Dr Ludwig Erdmann Bledow (27 July 1795, Berlin – 6 August 1846, Berlin) was a German chess master and chess organizer (co-founder of the Berlin Pleiades). In 1846 he founded the first German chess magazine, Schachzeitung der Berliner Schachgesellschaft, which would later take the name Deutsche Schachzeitung.
Influence on the gameEdit
Several details of the game's moves and competition rules had not yet been universally agreed in Bledow's time, and some were still being debated in 1851. Bledow, influenced by Karl Schorn, agreed that a player should be allowed to have multiple queens (as a result of pawn promotions), so that chess rules in Germany fell in line with the French and English way of playing. He also argued strongly in favour of the touch-move rule.
Bledow wrote a letter to Tassilo von Heydebrand und der Lasa (usually abbreviated as "von der Lasa") proposing that an international tournament should be organized in Trier; the letter was printed in the Deutsche Schachzeitung in 1848, about 2 years after Bledow's death. Bledow intended that the winner of the proposed tournament should be recognized as the world champion: "Next year we will hopefully see each other in Trier, and until then the winner of the battle in Paris should not be overly proud of his special position, since it is in Trier that the crown will first be awarded." ("battle in Paris" means the 1843 match between Howard Staunton and Pierre Charles Fournier de Saint-Amant). News of this may have stimulated Staunton to organize the London 1851 chess tournament, which was in fact the world's first international chess tournament.
In 1851 the surviving members of the Berlin Pleiades nominated Adolf Anderssen to represent Germany at the London 1851 chess tournament. As a result of winning the 1851 tournament Anderssen was widely recognised as the world's strongest player. In fact Hugh A. Kennedy, who played in the tournament and helped to organize it, wrote before the event started that the contest was "for the baton of the World's Chess Champion".
Assessments of Bledow's playing strength have to rely mainly on the comments of his contemporaries, as Bledow seldom recorded the moves in his games. Various sources, including Schachzeitung der Berliner Schachgesellschaft and correspondence by Tassilo von Heydebrand und der Lasa, indicate that Bledow:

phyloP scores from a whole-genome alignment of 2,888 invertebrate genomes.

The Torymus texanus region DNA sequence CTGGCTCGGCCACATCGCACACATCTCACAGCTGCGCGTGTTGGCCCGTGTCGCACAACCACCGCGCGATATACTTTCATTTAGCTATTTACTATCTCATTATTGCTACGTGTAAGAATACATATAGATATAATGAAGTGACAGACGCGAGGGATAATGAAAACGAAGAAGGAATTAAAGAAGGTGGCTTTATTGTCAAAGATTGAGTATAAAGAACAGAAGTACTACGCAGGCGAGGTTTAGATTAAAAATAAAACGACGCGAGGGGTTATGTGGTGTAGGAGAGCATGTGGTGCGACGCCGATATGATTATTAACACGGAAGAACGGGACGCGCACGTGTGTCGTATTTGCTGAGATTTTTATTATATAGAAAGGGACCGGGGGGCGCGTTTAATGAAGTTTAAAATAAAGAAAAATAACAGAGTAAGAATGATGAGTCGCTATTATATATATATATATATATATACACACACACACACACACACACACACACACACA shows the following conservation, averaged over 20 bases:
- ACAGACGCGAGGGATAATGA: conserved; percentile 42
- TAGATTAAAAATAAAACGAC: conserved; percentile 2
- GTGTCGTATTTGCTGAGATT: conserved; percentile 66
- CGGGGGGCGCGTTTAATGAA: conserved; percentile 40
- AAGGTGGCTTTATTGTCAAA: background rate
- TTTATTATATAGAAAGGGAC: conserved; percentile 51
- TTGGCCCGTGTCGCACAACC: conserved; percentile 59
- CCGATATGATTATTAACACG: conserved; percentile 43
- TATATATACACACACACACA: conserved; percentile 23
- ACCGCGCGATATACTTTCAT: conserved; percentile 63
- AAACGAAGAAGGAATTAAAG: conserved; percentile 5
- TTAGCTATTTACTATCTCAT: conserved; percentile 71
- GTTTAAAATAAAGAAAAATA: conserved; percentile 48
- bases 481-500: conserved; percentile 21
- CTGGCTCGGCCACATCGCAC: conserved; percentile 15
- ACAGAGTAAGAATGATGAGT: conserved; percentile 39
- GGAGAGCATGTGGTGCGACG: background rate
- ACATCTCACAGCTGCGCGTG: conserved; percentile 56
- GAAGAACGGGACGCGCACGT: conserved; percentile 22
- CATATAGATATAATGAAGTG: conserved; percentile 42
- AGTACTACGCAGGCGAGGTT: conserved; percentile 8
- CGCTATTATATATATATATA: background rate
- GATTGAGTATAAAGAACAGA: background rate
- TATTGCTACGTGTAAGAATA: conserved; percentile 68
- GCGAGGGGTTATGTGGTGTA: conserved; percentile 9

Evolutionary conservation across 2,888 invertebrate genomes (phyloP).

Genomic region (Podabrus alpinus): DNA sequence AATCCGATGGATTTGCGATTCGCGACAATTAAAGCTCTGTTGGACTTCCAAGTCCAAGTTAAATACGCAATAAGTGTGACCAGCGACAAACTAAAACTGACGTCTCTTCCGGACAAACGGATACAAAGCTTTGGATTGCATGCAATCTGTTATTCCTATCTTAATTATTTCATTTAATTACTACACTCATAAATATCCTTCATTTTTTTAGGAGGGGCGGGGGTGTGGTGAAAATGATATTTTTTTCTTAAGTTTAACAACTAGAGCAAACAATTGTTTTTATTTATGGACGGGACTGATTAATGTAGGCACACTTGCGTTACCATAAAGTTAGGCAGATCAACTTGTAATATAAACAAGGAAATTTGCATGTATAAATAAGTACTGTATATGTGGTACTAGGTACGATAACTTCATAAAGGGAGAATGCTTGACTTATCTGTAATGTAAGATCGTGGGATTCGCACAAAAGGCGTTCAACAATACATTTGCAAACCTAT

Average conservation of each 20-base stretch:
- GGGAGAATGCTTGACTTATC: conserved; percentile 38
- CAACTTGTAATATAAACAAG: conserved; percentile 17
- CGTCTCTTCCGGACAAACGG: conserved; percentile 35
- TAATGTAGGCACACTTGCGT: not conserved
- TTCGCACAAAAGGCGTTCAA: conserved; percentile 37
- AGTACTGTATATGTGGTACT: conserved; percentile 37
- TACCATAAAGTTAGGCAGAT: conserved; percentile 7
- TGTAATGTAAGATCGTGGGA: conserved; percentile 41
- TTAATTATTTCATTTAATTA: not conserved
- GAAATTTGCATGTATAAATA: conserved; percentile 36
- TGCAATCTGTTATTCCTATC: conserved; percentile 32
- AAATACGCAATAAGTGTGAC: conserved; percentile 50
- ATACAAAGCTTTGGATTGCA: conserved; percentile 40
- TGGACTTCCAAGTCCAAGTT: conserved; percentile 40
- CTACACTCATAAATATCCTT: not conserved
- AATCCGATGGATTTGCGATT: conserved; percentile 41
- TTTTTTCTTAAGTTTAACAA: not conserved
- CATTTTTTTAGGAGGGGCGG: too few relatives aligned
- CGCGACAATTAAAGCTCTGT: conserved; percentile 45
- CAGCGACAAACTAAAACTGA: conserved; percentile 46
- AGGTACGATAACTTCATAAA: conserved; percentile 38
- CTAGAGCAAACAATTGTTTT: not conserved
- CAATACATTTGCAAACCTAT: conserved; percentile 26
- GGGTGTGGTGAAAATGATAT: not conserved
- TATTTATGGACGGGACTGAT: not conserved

- in 1838-1839 won a slight majority of his games against József Szén, who had narrowly beaten Louis-Charles Mahé de La Bourdonnais in a match in 1836, +13-12=0, with de La Bourdonnais giving odds of pawn and two moves.
- won a match against Carl Jaenisch in 1842.
- won the majority of his games against Henry Thomas Buckle. It is particularly unfortunate that Buckle also did not record his games, as detailed information would have made it possible to compare Bledow with leading English players such as Howard Staunton. Buckle was considered England's second strongest player after Staunton; in fact some of Staunton's enemies argued that Buckle was the better player.
- in 1845 beat Adolf Anderssen by either 5-0 or 4½-½, depending on which source is used. At this time Anderssen was 27 years old, and perhaps weaker than he was when he won the 1851 and 1862 London International Tournaments.
- defeated Augustus Mongredien +7 –4 =1, also in 1845. At that time Mongrédien appears to have been a stronger player than he was in the late 1850s and 1860s. In 1845, possibly his best year, Mongrédien drew a match with Carl Mayet, and lost to Staunton by –2=3. Later he failed to win a game in matches against Paul Morphy (1859), Daniel Harrwitz (1860), and Wilhelm Steinitz (1863), and finished 11th out of 14 players in the 1862 London International Tournament (he was not invited to play in the 1851 tournament, possibly because he was on the wrong side in a dispute between some of the London clubs).
This information is insufficient to justify proclaiming Bledow as the strongest player of the mid-1840s, but he would deserve serious consideration as a contender.
An 1860 article in the Atlantic categorizes Bledow as a "closed" player (like François-André Danican Philidor, Staunton, Harrwitz, Slous, Bernhard Horwitz and Szén) rather than a "heroic" player (such as Labourdonnais, Morphy, Anderssen, Carl Mayet, Max Lange, von der Lasa, Serafino Dubois, Saint Amant, Mongredien, Johann Löwenthal and several others). Bledow's surviving games support this to some extent - for example he prefers the Giuoco Piano to the Kings Gambit, and plays the Dutch Defense against 1.d4.